Aaron Wiener has an interesting report on Senator Jim DeMint’s curious view that the constitution prohibits Obama’s health care plan, and that this prohibition also applies to Medicare, but we should overlook that fact, presumably in the interests of political opportunism since (as depicted at right) an awful lot of socialized medicine’s biggest detractors are also its biggest fans:
Asked whether states should use the 10th Amendment to prevent health care reform from taking effect, he replied that an assertion of states’ rights was “probably the only way we’re going to stop this reckless spending.” He continued, “There’s no constitutional authority for the government to actually do [the reform proposed by Democrats], but whether the courts take it up is a different matter.”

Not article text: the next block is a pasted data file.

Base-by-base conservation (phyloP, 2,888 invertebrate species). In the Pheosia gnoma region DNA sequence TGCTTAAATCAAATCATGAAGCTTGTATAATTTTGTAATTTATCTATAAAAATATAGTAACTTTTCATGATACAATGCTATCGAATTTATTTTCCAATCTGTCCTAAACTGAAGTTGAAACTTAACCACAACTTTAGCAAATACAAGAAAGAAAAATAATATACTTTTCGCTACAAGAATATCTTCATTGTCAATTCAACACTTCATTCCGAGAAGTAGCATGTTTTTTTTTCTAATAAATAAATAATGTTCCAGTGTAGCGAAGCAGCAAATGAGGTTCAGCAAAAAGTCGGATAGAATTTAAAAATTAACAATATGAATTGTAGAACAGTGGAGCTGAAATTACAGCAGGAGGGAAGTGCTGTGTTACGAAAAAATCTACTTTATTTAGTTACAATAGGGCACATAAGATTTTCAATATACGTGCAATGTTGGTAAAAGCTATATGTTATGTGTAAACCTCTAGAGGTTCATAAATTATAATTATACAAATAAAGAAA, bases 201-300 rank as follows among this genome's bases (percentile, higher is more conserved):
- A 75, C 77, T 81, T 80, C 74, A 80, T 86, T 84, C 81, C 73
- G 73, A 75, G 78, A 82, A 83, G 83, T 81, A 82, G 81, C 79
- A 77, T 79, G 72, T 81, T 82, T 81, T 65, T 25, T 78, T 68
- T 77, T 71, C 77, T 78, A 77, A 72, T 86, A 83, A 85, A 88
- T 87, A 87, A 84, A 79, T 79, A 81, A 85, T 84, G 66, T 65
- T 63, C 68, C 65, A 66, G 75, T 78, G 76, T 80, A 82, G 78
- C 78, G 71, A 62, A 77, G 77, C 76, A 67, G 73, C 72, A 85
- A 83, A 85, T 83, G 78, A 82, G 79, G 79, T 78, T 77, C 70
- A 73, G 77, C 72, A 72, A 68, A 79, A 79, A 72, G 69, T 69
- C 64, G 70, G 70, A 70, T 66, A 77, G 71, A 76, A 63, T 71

The rules change, however, when it comes to Medicare.
DeMint expressed doubts as to the legality of Medicare under the Constitution, but said, “Regardless of constitutionality, it is a promise that we have to keep. … I think Medicare and Social Security have to be protected.”
People counting on folks who think Medicare is unconstitutional to protect their Medicare might want to think harder about the situation.